Iger returns to Disney, China COVID woes, FTX aftershocks


© Reuters

By Geoffrey Smith

Investing.com — Walt Disney stock is selling like Taylor Swift tickets on the news that Bob Iger is to return to the CEO seat at the entertainment giant, as Bob Chapek’s streaming vision unravels. Global markets have gloomier stuff on their minds, though, after China confirmed its first deaths from COVID-19 in months, casting doubt on its ability to reopen its economy this winter. European and Asian stocks headed lower, along with oil prices, and US stocks are set to follow. Zoom Video will report earnings after the bell. And Bitcoin falls as more grisly details about FTX’s bankruptcy continue to ooze out.

1. The return of the king

Walt Disney (NYSE:) stock rose 9% in premarket on the news that Bob Iger, who grew the company’s value five-fold in his 15 years as CEO, .

Iger has been given a two-year contract with “a mandate from the Board to set the strategic direction for renewed growth.”

The Mouse House has given up on Iger’s successor, Bob Chapek, having seen the company’s stock lose nearly half its value in the last 12 months due to the mounting costs of fighting Netflix (NASDAQ:) for supremacy in the streaming market.

Chapek has had his fair share of bad luck during his three-year stint, as the pandemic wrought havoc with his theme park and cruise businesses – as well as his movie production and distribution. He’s also been caught in the middle of a culture war between Governor Ron DeSantis and the artistic community over Florida’s so-called “don’t say gay” law.

2. Crypto keeps wobbling as FTX fiasco plays out

Cryptocurrencies remained under pressure as more investors headed for the exit, dismayed at the stream of news flow around the collapse of crypto exchange FTX.

fell briefly below the $16,000 level but held above the two-year low that it posted two weeks ago as FTX crumbled. By 06:50 ET (11:50 GMT), it was down 2.7% at $16,064.

Reports over the weekend that FTX owes its 50 largest unsecured creditors over $3 billion. Various social media accounts tracking blockchain data noted on Monday that the ‘hacker’ (suspected by many to be a company insider) who drained digital currency from the exchange after it filed for bankruptcy protection is still moving those assets around – a constant reminder of the company’s inability (or unwillingness) to safeguard customers’ assets.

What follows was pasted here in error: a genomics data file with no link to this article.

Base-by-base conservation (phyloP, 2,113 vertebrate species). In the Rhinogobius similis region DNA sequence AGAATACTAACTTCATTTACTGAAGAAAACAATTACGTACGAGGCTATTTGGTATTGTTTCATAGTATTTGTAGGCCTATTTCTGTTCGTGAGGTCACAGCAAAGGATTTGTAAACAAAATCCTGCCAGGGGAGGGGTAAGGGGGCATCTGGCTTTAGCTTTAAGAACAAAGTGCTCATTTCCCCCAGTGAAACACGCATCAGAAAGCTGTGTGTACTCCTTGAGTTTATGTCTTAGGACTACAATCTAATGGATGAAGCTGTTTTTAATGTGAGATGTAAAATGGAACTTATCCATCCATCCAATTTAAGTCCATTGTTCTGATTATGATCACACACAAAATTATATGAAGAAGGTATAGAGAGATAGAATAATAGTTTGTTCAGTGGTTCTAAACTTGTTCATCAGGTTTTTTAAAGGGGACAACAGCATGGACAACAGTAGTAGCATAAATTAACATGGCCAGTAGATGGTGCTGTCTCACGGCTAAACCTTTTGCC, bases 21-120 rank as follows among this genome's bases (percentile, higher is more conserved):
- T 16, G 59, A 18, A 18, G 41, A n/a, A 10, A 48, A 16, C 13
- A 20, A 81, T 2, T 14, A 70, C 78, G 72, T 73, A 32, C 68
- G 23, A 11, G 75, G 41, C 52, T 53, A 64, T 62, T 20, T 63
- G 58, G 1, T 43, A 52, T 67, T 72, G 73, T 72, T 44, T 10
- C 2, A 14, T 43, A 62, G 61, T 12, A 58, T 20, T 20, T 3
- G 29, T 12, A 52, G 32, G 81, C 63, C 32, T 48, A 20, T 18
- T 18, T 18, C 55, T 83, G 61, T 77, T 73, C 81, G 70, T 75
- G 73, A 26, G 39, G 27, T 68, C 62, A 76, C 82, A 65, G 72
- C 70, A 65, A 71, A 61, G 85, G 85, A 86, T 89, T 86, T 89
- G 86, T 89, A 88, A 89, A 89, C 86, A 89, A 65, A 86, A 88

The market’s focus has begun to shift in recent days away from FTX itself and on to Digital Currency Group, whose Grayscale Bitcoin Trust (BTC) (OTC:) has come under pressure after Genesis Trading, another of its affiliates, suspended client withdrawals.

3. Stocks set to open lower on China news; Zoom earnings eyed

US stocks are set to open lower later, under pressure from the weekend news out of China and still weighed on by the reluctance of the Federal Reserve to send any signal that could be construed as a pivot to a gentler monetary policy.

A series of Fed officials last week went out of their way to stress that, while a hike of 50 basis points at its next meeting would be a smaller step than those seen at the last four meetings, it’s still a hike and there may be a few more of them yet before the central bank is done.

By 06:30 ET, they were down 83 points, or 0.2%, while they were down 0.5%, and were down 0.8%.

Aside from Disney, the spotlight will later fall on Zoom Video Communications (NASDAQ:), which reports third quarter earnings after the closing bell. Also in focus will be Taiwan Semiconductor Manufacturing (NYSE:), after reports of a cryptic meeting between its CEO and Chinese President Xi Jinping in Thailand at the weekend.

4. China reports COVID deaths in Beijing as outbreaks spread

China reported its first deaths from COVID-19 in several months, including three in Beijing, while nationwide case numbers surged past their April highs and cast doubt over the authorities’ ability to meaningfully relax the country’s Zero-COVID strategy.

Outbreaks are ongoing in both Beijing and Shanghai, with localized lockdowns once again in force.

Bloomberg reported that Shijiazhuang — a city of some 11 million people about 186 miles (300 kilometers) from Beijing — has suspended schools and universities and asked residents to stay at home for five days. The significance of that is that Shijiazhuang was thought to be a test case for scrapping all virus restrictions.

The health news overshadowed the central bank’s decision to keep it unchanged.

5. Oil drops on China news; Iran protests gather strength

Crude oil prices fell back below $80 a barrel, under the combined weight of the Chinese news and expectations of a drop in demand against a backdrop of reports that both Europe and China have recently been buying more oil than they need.

China’s domestic demand is likely to fall sharply if the current wave of COVID outbreaks forces a return to more restrictive mobility measures, while European buyers have reportedly been stockpiling ahead of December 5th, when a ban on Russian oil and product imports is due to take effect .

futures were down 0.2% at $79.98 a barrel, while futures were down 0.3% at $87.38 a barrel.

As oil prices fall, protests against the ruling authorities in Iran continue to gain strength. The protesters got surprise encouragement from the captain of the national soccer team earlier Monday, only hours before its opening World Cup game against England. Ehsan Hajsafi opened a press conference by saying, with no prompting, that the protesters “should know we support them.”

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